Today’s Fiber laser cutting machines process three to four times more volume of material per unit of time than legacy CO2 laser cutting machines. To maintain this consistent pace of production, it is critical to have some form of material handling automation.
Consistency of the laser cutting system, including material handling, cutting, sorting and disposal of the cut sheets, is the key to maintaining efficiency and throughput. Automation provides that consistency.
Operating a Fiber Laser
If you were to ask the operator of a Fiber laser cutting machine, who also previously operated a CO2 laser cutter, how different operating one is from the other, one answer will likely center around the considerably faster throughput of the Fiber laser. In the past, CO2 laser operators had time to perform multiple tasks between cycles. They would unload the cut parts, dispose of the material skeleton, retrieve and load new materials and enter production data into the job tracking system, all in the time between cycles. That is no longer possible in most cases with Fiber laser cutting equipment, and it is with this faster pace of loading and unloading that inefficiencies will magnify and physical fatigue will set in. While operators can be very efficient at the loading and unloading process, eventually there will be situations where the machine will not have the required raw material available. This may be due to a variety of factors such as lack of available time, breaks, mealtime, shift changes, and meetings.
Measuring for Efficiency
If you purchased a Fiber laser, you did so with the realization that you would gain additional throughput and create higher margins and revenue. Any non-productive waiting time will erode these gains. With today’s machines and software, you can measure the entire process from start to finish and gather performance statistical data. If you are not currently operating with laser automation, measure the process and look to see where there are non-productive waiting times. Is your machine waiting for programs, raw materials, unloading of cut parts, unknown operator machine stops? Measuring these times will surely provide insight into your current level of efficiency or inefficiency and enable you to make the proper adjustments. After all the procedural corrections have been made, automating the process will still provide the greatest level of throughput and efficiency. Measuring and accounting for lost productivity and lost revenue is the best way to justify adding automation. Another important consideration in choosing the correct automation system is the load/unload cycle time. With today’s high-speed laser cutting technology, the automation cycle time is critical to ensure that the material handling system will not begin to pace the laser.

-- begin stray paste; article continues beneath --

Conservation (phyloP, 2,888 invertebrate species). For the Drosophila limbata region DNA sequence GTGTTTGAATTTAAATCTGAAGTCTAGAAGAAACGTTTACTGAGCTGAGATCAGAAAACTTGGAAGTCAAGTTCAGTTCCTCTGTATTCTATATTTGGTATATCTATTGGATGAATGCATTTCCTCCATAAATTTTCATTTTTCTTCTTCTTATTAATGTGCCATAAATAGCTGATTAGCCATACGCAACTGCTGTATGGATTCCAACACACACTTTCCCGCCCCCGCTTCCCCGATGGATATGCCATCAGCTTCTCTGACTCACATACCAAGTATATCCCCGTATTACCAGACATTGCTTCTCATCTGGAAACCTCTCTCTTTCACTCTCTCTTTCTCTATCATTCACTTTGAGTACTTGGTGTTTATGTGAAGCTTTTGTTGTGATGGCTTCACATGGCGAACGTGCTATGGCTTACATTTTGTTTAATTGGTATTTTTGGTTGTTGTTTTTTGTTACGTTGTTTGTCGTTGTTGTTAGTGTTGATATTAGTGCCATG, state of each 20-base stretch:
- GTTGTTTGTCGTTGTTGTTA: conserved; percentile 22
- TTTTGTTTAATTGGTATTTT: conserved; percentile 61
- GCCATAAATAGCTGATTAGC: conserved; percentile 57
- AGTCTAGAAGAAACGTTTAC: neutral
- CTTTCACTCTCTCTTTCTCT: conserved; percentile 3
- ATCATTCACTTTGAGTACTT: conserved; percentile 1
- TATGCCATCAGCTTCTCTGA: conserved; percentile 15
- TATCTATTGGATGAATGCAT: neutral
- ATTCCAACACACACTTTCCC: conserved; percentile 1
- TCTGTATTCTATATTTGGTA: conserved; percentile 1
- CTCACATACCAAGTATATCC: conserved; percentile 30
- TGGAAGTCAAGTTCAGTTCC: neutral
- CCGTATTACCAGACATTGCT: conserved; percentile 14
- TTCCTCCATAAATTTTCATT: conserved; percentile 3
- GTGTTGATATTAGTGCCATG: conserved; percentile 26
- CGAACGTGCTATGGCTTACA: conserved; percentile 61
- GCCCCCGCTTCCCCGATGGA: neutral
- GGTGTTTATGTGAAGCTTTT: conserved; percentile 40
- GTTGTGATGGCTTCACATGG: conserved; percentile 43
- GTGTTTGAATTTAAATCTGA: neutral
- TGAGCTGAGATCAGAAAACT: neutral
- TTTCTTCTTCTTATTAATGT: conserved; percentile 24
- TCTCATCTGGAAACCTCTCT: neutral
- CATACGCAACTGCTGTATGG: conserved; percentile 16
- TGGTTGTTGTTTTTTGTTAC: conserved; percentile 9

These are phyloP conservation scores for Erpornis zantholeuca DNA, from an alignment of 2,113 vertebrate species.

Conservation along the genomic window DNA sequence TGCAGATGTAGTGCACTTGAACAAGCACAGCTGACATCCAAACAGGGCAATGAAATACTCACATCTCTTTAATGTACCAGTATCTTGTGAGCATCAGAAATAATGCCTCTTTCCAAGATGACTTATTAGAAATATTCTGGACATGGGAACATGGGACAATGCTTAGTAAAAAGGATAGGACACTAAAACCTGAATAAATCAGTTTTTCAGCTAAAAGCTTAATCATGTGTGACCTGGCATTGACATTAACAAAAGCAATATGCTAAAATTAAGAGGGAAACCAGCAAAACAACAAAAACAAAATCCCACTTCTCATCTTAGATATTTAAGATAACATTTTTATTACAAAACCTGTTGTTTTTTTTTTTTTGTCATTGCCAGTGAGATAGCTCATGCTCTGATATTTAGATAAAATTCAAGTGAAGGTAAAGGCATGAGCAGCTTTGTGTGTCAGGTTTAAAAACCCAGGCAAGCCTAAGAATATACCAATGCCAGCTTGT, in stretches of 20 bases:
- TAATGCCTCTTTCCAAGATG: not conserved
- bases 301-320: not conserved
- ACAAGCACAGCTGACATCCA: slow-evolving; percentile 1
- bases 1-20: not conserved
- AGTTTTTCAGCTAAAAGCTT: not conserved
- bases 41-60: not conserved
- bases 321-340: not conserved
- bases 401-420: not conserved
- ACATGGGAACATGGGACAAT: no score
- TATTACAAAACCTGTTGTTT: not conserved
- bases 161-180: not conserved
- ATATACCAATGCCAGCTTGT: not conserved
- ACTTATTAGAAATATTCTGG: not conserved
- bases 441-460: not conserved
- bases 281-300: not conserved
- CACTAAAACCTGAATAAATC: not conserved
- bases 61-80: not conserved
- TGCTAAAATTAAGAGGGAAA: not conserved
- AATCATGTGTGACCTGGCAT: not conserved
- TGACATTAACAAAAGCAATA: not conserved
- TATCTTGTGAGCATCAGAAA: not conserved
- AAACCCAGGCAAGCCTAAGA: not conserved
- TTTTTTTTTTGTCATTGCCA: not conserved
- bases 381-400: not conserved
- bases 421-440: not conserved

Automating for Efficiency
Each component of automation introduced into the laser cutting process will increase the efficiency of cutting operations. Automated load/unload systems can automatically load materials from a raw material stack, remove the finished parts, sort them onto pallets and remove the material skeleton to an unload location. This type of system provides the consistency that is required of today’s highly productive Fiber laser cutting systems. Utilizing a material storage tower in conjunction with an automated material load/unload unit also greatly increases efficiency when changing materials.
Advancements in Automation
Many advancements in automation technologies have occurred since the introduction of Fiber lasers ten years ago. Automation technologies have grown out of the necessity of maintaining the pace with ever-evolving Fiber laser cutting systems. Automation at the front-end of the process has enabled programs to be produced faster. Automated material storage, and load and unload systems have increased efficiencies related to material handling. Automated sorting systems have eliminated the manual sorting of parts so that the operations that follow can be fulfilled just as quickly as parts are produced on the laser. All of these automated technologies enable fabricators to maintain the pace with highly productive Fiber laser cutting systems and reap the maximum benefits from their investments.
By Frank Arteaga, Head of Product Marketing, NAFTA Region Bystronic Inc., Elgin, IL – Voice.firstname.lastname@example.org